17 Healthy and Delicious Alternatives to Candy
Candy is popular worldwide but mostly made from sugar, artificial flavors, and food dyes, which provide calories but very little nutrition.
In fact, eating it may increase your risk of cavities, obesity, and type 2 diabetes (1Trusted Source).
If you're craving sweets but want to stick to a balanced diet, there are plenty of treats you can indulge in instead of processed candy bars.
Here are 17 healthy and delicious alternatives to candy.
1. Fresh Fruit
For example, 1 cup (144 grams) of strawberries provides only 46 calories but 3 grams of fiber and 94% of the Daily Value (DV) for vitamin C (4).
2. Dried Fruit
Because it's dehydrated, dried fruit is highly concentrated in nutrients and sugar, making it even sweeter and calorie-denser than fresh fruit — so be mindful of your portions.
You can find almost any fruit dried, but make sure your product doesn't contain added sugars.
3. Homemade Popsicles
Homemade popsicles give you all the benefits of fruit without the extra sugar and artificial ingredients of packaged varieties.
To prepare them, simply blend your choice of fruit with water, juice, or milk. Pour the mixture into popsicle molds or plastic cups, place a popsicle stick in the center of each, and freeze overnight.
If you prefer a creamy texture, blend with yogurt instead — or simply insert a popsicle stick straight into a yogurt cup and freeze for a quick dessert.
4. ‘Nice Cream’
"Nice cream" refers to fruit-based ice cream, which you can make by blending frozen fruit with optional add-ins — like peanut butter, honey, or coconut milk — and freezing the mix.
Here's an easy recipe to get you started:
Strawberry-Banana 'Nice Cream'
- 1 large, peeled, frozen banana
- 1 cup (144 grams) of frozen strawberries
Cut the banana into slices and the strawberries into halves. Pulse in a food processor until smooth, scraping the sides when necessary.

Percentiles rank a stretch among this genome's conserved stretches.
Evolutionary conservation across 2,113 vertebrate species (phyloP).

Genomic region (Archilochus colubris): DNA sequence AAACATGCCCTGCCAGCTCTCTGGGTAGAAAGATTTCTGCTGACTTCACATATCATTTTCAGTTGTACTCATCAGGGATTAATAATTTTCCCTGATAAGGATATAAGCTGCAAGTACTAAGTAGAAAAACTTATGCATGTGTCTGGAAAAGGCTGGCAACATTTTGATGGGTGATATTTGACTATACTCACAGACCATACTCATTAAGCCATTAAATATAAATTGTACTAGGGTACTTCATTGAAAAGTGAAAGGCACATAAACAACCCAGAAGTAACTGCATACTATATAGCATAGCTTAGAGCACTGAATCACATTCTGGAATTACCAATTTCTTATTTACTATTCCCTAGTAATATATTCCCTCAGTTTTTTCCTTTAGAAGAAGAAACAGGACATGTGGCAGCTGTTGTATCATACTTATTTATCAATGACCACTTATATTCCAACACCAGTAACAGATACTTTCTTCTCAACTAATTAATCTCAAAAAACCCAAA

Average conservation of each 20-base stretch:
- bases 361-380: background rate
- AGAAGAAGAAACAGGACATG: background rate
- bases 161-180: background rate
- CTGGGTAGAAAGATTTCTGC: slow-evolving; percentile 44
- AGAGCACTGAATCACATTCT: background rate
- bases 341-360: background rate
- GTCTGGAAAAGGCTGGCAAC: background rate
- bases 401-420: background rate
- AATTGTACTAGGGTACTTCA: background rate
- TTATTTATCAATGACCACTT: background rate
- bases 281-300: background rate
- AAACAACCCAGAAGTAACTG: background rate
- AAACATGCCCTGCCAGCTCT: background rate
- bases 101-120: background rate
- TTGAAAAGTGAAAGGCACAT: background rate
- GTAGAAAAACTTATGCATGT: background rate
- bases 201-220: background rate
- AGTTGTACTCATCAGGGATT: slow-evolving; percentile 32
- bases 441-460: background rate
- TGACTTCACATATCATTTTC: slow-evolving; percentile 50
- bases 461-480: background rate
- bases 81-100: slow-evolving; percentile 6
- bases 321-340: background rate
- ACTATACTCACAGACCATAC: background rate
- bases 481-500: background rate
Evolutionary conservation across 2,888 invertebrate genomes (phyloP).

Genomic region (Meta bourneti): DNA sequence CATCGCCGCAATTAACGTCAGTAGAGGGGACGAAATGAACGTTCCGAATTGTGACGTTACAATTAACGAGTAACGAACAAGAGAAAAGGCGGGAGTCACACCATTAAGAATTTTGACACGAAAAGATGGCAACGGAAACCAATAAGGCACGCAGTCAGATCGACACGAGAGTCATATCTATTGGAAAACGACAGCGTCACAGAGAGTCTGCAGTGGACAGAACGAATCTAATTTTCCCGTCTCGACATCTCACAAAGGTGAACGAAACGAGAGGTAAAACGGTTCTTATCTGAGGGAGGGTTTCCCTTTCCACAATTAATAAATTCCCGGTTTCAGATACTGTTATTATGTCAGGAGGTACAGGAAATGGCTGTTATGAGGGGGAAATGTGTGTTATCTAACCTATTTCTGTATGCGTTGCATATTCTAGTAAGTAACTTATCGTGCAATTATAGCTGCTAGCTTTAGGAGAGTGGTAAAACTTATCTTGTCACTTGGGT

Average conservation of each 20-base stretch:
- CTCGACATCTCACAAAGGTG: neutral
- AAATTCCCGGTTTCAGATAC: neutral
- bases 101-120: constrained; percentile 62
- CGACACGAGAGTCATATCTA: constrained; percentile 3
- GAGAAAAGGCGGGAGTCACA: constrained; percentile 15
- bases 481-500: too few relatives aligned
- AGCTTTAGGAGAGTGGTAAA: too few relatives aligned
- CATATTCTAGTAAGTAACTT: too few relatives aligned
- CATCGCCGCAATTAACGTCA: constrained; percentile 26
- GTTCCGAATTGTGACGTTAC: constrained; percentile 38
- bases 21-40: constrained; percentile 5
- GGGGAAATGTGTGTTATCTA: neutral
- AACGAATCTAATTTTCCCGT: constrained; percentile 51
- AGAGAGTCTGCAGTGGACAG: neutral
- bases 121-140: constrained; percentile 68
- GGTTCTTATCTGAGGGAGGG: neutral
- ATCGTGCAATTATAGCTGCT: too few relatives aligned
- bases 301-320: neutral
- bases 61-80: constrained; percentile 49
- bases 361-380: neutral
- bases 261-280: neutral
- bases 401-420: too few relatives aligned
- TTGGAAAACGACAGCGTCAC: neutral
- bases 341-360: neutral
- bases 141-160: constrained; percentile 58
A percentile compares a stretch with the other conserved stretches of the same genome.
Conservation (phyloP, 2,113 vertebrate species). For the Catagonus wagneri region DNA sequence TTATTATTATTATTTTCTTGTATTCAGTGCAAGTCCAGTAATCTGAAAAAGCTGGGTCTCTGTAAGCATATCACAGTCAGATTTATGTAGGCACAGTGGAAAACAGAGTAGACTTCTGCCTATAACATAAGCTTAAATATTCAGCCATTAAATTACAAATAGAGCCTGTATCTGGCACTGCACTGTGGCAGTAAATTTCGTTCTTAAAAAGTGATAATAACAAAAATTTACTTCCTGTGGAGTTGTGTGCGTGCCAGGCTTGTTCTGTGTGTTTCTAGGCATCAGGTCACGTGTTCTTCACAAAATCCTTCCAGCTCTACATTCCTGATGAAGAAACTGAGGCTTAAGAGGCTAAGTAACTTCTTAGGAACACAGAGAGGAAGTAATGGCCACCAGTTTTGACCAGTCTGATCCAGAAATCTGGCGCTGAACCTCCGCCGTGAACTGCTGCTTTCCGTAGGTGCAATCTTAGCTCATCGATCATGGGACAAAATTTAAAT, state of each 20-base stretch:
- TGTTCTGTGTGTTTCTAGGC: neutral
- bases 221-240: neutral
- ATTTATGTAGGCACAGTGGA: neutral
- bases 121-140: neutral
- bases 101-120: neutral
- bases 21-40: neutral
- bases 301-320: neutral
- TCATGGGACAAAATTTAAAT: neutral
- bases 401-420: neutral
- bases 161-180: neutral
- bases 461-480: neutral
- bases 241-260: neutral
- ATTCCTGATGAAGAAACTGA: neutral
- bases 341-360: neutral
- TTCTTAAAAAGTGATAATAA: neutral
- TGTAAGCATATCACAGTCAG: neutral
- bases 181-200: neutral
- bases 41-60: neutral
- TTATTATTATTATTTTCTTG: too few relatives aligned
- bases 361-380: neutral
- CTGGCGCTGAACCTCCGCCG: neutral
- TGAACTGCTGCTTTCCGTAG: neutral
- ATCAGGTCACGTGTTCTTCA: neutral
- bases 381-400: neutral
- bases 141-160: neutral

5. Frozen Fruit
At home, you can freeze fruit with yogurt for a quick, simple snack.
- 1/2 cup (148 grams) of blueberries
- 1/2 cup (200 grams) of low-fat Greek yogurt
- Cover a baking tray with parchment paper.
- Stab a blueberry with a toothpick and dip it into the yogurt, making sure it gets fully coated.
- Place the yogurt-covered blueberry on the baking sheet.
- Repeat with the rest of the berries and freeze overnight.
6. Fruit and Veggie Chips
Fruit and veggie chips are cut into thin slices before being baked, which gives them their characteristic crunchy texture.
Instead of choosing store-bought options that may harbor added sugar and preservatives, make your own fruit and veggie chips by following one of these recipes.
7. Homemade Fruit Leather
Homemade fruit leather is a sweet and chewy treat loaded with nutrients.
You can use any fruit you want — but choosing high-sugar options, such as mangoes, means you won't have to add too much sweetener.
Mango Fruit Leather
- 2–3 cups (330–495 grams) of mangoes
- 2–3 tablespoons (15–30 ml) of honey
- 2 tablespoons (30 ml) of lemon juice
- Blend the mangoes in a blender or food processor until smooth.
- Add honey and lemon juice and blend a little more.
- Pour the mixture into a baking sheet lined with parchment paper and spread to 1/8–1/4-inch (0.3–0.6-cm) thickness.
- Bake at 140–170°F (60–77°C) or the lowest temperature on your oven for 4–6 hours.
- Allow to cool, then remove from the tray.
- Cut into 1-inch (2.5-cm) strips and wrap with parchment paper before rolling them up.
8. Energy Balls